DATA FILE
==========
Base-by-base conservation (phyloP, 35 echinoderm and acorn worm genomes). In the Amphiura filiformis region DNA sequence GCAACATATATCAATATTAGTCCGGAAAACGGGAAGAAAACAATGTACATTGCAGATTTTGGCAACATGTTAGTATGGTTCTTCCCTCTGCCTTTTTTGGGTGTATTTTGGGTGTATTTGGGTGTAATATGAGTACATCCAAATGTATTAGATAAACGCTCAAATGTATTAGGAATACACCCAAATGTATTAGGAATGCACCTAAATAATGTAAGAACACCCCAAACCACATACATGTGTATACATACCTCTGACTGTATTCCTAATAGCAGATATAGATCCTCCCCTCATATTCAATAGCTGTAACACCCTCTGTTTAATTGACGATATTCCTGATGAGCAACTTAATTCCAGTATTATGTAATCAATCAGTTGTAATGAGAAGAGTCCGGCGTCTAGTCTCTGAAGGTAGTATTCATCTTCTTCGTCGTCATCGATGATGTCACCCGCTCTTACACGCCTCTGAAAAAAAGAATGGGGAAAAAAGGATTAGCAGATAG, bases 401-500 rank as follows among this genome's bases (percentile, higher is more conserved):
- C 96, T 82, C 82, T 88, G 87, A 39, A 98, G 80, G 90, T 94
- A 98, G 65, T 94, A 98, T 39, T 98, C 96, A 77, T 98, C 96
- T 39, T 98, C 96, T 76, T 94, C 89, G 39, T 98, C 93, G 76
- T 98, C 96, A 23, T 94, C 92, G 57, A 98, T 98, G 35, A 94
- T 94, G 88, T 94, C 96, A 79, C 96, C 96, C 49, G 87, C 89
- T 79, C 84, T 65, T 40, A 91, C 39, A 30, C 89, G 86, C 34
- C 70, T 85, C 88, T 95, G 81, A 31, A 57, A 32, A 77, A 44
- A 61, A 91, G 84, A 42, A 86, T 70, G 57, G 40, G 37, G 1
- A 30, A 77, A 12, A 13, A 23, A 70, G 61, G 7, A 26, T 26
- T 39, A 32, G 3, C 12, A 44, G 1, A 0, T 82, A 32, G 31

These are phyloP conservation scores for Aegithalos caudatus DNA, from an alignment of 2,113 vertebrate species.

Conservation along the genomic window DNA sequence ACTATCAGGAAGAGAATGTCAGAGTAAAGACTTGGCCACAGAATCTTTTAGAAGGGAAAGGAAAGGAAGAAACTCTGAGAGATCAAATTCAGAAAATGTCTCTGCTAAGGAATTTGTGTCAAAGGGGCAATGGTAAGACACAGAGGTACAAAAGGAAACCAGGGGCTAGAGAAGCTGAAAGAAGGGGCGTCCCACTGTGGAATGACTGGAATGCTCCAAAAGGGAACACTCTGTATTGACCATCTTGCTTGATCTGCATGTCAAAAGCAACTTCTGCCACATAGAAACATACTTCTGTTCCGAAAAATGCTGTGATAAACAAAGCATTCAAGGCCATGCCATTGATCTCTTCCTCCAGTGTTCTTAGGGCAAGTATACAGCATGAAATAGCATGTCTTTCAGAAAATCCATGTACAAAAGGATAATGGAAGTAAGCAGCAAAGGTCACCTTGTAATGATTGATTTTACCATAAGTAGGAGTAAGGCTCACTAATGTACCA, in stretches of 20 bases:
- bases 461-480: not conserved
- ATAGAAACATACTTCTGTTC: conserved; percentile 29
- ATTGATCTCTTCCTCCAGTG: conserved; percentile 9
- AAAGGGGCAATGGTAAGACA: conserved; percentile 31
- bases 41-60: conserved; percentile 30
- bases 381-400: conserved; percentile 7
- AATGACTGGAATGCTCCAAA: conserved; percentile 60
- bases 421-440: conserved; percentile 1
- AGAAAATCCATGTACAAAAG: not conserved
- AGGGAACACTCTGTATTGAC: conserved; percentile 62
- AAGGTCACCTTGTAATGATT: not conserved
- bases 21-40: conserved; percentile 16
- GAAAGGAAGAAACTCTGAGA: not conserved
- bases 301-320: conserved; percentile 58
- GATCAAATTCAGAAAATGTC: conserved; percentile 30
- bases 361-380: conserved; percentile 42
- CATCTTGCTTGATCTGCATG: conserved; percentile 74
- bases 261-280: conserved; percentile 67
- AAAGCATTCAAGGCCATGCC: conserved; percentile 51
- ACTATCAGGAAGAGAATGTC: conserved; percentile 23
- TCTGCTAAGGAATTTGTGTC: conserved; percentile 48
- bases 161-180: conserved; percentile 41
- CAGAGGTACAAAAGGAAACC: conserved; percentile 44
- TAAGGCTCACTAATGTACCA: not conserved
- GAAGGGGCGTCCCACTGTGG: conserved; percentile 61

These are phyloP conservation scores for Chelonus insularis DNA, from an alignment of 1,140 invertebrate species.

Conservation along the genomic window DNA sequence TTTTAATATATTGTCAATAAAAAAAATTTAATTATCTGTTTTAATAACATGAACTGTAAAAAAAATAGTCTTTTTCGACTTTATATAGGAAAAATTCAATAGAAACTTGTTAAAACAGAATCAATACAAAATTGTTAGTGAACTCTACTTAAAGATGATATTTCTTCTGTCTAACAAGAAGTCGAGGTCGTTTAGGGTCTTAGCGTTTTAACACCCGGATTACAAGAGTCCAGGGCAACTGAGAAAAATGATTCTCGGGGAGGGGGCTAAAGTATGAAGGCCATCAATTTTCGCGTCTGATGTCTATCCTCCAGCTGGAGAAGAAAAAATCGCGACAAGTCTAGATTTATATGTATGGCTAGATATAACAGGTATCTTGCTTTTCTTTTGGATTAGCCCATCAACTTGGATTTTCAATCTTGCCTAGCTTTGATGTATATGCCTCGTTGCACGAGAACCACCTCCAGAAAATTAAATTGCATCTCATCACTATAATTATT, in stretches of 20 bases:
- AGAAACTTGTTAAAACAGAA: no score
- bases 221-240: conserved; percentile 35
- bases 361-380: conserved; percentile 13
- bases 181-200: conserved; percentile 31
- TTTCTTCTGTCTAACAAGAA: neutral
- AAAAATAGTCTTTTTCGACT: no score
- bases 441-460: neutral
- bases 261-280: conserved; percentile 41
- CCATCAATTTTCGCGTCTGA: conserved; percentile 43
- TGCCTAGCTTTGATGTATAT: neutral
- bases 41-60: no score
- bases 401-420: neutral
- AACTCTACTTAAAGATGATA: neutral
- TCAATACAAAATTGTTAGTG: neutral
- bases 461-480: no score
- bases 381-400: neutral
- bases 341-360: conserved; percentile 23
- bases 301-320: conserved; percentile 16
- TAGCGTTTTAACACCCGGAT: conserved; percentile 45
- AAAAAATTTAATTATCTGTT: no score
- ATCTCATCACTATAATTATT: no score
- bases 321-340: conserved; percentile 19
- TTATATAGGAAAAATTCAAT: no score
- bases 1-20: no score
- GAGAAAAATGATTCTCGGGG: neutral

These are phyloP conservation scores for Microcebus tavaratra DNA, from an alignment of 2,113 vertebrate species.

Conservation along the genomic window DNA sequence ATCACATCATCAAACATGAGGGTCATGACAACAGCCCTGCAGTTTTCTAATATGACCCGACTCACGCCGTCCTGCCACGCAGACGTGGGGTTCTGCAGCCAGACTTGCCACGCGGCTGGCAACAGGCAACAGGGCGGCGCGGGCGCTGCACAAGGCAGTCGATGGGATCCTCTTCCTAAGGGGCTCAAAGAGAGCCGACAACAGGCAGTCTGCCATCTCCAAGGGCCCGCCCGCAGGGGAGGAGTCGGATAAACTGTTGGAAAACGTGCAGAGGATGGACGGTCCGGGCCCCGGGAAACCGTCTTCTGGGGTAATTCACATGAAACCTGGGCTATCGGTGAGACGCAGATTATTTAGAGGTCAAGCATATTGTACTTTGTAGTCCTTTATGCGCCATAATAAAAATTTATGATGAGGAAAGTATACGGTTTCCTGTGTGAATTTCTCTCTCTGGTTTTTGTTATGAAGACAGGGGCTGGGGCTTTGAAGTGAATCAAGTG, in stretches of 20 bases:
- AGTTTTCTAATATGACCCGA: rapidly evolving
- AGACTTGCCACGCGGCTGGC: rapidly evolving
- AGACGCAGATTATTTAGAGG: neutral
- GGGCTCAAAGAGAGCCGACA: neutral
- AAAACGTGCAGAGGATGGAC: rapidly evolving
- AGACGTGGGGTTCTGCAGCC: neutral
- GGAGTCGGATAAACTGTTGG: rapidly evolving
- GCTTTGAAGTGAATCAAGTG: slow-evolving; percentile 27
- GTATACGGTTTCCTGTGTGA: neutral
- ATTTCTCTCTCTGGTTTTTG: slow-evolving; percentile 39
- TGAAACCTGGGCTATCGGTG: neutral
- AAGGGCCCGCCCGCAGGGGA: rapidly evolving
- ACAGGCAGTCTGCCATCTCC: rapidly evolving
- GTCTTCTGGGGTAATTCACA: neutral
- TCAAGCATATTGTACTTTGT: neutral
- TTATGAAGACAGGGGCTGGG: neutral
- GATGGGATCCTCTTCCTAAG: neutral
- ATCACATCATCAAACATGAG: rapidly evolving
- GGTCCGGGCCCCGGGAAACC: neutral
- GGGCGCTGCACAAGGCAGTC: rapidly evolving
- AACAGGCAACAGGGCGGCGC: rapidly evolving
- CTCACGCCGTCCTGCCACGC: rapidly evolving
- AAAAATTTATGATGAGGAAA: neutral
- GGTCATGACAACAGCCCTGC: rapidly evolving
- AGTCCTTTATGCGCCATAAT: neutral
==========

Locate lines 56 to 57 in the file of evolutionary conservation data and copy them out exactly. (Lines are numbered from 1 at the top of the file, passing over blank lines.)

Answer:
- bases 381-400: neutral
- bases 341-360: conserved; percentile 23